Most of the defined benefit plans allow its policyholder to choose how does he/she wants the benefits to be paid. The payment options that are commonly offered are as follows:

  • A Single Life Annuity: Under this, one gets a fixed benefit every month until he/she lives. After the death of the policyholder, no payments are made to his/her survivors.
  • A Lump Sum Payment: One gets the entire value of his/her plan in the form of a lump sum. There are no further payments that are made to the survivors when the policyholder dies.
  • A Qualified Survivor and Joint Annuity: The policyholder gets a fixed monthly advantage until he/she dies. The surviving spouse of the policyholder as well gets the benefits until he/she lives. The pension or retirement benefit to the spouse is equal to at least 50% of the benefits of the policyholder.

Selecting the right payment option is necessary as it may affect the amount of benefit that one ultimately gets. So, one should consider all the available options carefully and should compare the amount of benefit paid under every option.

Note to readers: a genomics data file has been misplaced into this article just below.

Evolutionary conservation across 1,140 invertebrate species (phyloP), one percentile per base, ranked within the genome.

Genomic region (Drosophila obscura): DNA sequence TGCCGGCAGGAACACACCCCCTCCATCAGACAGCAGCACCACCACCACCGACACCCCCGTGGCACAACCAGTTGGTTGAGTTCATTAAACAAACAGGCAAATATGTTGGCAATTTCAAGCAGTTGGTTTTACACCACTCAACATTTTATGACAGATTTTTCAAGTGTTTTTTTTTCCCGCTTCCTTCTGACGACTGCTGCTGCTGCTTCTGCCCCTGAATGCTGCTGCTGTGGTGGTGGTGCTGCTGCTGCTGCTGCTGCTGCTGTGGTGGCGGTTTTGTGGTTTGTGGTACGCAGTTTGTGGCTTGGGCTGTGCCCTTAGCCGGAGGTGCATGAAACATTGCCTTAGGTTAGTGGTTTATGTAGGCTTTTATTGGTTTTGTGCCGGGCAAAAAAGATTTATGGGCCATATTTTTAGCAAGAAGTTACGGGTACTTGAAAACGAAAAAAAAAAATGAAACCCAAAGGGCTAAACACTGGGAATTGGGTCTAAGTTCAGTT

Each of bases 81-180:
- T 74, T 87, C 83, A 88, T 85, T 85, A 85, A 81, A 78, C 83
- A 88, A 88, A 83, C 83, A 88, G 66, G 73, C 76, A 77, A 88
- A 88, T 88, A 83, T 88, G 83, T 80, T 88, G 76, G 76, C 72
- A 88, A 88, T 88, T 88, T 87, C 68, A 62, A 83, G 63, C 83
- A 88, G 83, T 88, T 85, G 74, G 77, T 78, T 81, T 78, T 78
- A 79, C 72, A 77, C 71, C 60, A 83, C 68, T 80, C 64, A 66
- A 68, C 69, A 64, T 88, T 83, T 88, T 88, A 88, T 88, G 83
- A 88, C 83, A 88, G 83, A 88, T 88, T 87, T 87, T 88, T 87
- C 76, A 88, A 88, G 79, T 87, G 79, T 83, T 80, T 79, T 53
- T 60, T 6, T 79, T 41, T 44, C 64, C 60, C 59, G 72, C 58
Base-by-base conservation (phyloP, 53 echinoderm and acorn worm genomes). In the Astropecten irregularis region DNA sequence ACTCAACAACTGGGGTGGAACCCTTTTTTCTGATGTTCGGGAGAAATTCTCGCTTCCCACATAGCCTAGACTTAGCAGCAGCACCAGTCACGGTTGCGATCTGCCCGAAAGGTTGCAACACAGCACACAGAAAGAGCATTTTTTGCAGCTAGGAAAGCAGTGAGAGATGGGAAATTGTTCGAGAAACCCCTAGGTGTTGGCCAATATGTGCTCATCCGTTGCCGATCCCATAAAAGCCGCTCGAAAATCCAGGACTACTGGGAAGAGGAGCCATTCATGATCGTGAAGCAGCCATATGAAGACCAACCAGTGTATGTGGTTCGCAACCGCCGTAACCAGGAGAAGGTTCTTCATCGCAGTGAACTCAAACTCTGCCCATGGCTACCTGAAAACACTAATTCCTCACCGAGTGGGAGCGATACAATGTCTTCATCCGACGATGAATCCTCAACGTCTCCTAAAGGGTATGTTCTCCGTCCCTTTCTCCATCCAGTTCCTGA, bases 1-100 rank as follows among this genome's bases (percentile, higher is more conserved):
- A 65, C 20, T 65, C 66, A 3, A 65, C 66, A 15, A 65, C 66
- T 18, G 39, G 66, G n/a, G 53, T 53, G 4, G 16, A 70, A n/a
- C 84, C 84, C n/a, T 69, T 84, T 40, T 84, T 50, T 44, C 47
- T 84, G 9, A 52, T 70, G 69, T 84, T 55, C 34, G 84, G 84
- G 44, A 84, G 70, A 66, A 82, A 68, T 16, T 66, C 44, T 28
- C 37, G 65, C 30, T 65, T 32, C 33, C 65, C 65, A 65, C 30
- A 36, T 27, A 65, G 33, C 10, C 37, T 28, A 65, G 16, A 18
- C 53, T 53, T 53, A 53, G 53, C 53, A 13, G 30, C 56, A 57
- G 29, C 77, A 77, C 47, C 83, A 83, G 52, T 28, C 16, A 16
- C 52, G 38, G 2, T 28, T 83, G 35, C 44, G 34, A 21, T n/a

Advantages of a Defined Benefit Plan

  • Secured Retirement: A defined benefit or pension scheme ensures guaranteed income post-retirement thus one can retire securely. One gets a regular income as per the pay-out option selected by him/her, so he/she does not have to worry about the day-to-day expenses. It gives a sense of safety as one keeps on getting the paycheques in his/her golden years.
  • The Payments of Defined Benefit Plan Are Not Affected by Fluctuations of Market: Despite the fluctuations of the investment market, one gets a defined regular income.